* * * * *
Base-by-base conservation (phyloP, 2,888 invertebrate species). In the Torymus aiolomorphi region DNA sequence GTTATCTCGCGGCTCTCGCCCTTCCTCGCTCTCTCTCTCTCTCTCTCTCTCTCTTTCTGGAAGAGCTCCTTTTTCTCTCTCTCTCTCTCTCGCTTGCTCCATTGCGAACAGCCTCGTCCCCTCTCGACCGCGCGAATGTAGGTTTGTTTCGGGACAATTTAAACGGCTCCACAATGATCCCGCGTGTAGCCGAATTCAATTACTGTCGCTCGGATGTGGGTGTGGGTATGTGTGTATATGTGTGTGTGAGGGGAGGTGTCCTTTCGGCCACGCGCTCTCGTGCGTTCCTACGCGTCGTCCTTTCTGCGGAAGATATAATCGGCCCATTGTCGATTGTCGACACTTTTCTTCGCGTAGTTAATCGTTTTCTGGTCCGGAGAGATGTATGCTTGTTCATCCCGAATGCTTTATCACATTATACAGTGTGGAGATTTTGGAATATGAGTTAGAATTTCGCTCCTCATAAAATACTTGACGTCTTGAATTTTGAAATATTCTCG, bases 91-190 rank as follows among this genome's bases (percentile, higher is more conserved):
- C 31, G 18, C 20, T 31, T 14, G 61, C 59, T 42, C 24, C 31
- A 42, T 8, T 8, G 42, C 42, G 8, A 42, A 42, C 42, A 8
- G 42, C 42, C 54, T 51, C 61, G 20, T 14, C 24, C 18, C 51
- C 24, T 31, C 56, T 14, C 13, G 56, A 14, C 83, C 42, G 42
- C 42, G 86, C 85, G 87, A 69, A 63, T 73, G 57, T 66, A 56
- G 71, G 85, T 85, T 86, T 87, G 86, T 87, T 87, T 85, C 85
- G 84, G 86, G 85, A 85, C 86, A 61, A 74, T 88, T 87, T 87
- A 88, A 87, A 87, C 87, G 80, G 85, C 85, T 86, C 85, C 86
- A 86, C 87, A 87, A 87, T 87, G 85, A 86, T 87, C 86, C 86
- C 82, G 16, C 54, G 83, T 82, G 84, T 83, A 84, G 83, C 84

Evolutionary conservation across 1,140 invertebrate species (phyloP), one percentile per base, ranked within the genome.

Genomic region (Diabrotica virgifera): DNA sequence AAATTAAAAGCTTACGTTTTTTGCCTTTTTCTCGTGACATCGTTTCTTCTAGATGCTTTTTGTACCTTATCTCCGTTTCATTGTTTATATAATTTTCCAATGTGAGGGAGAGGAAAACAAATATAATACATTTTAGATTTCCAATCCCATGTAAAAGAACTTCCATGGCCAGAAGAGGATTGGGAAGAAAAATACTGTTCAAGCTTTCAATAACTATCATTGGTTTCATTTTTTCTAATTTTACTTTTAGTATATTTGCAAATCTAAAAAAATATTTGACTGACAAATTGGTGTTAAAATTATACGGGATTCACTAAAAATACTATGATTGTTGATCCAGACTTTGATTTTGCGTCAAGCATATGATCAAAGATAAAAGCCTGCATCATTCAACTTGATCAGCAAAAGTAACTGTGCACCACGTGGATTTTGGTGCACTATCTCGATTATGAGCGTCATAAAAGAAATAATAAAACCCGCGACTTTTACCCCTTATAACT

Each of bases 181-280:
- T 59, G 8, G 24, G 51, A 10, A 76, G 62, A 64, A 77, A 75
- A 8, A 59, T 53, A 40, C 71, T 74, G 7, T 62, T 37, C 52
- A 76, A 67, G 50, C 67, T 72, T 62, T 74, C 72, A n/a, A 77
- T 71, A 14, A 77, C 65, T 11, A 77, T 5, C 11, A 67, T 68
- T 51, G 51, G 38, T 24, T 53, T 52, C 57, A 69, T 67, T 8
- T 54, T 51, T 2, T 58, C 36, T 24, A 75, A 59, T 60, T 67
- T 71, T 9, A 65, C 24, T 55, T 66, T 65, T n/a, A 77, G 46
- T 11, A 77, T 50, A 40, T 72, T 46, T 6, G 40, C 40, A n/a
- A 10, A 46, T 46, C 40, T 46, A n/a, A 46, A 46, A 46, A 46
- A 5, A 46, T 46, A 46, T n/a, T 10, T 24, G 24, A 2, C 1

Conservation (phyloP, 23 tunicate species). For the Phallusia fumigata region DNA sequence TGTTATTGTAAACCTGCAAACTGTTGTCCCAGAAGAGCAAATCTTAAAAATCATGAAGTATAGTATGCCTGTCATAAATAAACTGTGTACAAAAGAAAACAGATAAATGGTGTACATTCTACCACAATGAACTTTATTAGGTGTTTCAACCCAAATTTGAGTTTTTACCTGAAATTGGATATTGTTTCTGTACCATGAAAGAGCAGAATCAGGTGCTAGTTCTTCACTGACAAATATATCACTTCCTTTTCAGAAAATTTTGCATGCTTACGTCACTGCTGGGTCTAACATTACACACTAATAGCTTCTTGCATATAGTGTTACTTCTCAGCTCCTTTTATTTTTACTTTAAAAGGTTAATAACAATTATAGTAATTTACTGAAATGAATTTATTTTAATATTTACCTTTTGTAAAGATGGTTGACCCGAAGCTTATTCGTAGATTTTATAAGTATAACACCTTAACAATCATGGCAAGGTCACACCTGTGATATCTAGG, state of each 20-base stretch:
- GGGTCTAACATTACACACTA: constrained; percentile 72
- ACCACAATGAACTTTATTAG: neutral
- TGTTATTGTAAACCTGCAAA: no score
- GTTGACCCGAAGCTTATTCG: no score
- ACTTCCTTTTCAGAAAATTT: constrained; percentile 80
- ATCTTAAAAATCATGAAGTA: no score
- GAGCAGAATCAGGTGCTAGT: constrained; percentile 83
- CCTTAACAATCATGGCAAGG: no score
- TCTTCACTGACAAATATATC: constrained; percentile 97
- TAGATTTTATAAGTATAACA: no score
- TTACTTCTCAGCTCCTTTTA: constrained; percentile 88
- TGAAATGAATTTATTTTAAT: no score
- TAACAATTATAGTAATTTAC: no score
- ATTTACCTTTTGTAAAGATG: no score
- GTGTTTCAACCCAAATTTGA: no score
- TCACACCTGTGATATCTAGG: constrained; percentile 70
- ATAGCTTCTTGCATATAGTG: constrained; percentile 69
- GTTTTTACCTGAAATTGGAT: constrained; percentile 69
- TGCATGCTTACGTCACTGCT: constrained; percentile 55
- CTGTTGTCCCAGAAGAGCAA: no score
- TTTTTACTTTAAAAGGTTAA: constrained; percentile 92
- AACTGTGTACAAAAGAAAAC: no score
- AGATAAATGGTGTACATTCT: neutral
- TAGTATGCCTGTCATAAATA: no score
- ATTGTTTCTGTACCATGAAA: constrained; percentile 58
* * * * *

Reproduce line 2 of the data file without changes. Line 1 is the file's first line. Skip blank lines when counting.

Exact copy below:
- C 31, G 18, C 20, T 31, T 14, G 61, C 59, T 42, C 24, C 31